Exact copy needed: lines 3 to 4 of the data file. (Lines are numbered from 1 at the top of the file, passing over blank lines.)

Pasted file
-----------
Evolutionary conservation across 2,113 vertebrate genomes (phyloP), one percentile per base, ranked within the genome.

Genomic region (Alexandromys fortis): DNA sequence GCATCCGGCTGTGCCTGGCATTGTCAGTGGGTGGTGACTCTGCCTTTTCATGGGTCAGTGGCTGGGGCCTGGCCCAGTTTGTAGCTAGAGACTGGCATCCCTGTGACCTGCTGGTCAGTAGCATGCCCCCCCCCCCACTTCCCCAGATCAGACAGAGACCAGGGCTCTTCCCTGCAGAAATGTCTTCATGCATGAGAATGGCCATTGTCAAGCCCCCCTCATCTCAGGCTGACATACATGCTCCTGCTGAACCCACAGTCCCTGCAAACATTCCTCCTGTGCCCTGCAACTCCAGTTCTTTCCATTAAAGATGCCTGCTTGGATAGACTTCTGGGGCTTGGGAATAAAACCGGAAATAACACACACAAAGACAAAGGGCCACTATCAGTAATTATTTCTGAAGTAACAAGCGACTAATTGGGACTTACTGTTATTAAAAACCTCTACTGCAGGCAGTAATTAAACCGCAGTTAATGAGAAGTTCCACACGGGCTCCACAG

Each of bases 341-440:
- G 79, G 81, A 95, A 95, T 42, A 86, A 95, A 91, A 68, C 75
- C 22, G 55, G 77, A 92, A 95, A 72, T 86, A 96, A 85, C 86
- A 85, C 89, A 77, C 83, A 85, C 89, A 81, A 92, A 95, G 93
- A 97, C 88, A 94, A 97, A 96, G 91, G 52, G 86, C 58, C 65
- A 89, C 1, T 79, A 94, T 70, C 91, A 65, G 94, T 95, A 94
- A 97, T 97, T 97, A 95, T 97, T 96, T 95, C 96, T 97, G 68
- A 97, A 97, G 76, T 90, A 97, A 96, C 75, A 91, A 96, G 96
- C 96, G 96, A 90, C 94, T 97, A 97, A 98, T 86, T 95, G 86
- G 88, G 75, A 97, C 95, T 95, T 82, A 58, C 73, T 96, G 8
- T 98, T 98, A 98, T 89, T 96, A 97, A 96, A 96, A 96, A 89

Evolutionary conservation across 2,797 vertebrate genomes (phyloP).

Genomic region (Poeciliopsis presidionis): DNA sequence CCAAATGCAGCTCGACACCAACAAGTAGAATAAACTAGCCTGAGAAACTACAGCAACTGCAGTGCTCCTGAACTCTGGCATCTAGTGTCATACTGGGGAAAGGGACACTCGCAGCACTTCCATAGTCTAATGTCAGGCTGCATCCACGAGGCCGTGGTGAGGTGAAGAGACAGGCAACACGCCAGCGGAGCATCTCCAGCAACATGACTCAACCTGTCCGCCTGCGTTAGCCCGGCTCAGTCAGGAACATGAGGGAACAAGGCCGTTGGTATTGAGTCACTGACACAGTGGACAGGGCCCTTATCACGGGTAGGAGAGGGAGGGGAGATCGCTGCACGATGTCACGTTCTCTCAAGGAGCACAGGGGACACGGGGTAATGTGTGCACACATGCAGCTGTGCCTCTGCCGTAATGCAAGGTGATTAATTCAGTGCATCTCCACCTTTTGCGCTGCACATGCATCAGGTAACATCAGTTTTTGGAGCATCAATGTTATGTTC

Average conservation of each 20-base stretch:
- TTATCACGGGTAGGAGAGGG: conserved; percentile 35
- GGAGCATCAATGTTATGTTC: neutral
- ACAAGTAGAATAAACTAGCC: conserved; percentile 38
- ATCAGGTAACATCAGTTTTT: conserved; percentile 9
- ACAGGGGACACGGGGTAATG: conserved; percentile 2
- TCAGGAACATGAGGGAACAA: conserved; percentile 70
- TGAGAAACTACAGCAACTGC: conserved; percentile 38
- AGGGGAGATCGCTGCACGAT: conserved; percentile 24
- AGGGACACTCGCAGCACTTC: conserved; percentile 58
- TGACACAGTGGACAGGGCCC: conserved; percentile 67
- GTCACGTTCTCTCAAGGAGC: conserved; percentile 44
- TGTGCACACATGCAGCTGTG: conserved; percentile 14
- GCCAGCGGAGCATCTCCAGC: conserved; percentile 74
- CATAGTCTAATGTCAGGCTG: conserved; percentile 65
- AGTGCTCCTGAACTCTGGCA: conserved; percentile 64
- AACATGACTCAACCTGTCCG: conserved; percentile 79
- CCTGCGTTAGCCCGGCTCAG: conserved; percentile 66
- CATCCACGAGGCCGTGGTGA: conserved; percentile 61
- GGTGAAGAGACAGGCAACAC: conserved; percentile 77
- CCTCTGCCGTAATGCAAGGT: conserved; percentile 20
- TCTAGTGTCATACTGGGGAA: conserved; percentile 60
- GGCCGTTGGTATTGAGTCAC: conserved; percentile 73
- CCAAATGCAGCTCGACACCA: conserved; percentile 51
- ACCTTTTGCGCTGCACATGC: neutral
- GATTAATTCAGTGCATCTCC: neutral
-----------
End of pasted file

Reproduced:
Each of bases 341-440:
- G 79, G 81, A 95, A 95, T 42, A 86, A 95, A 91, A 68, C 75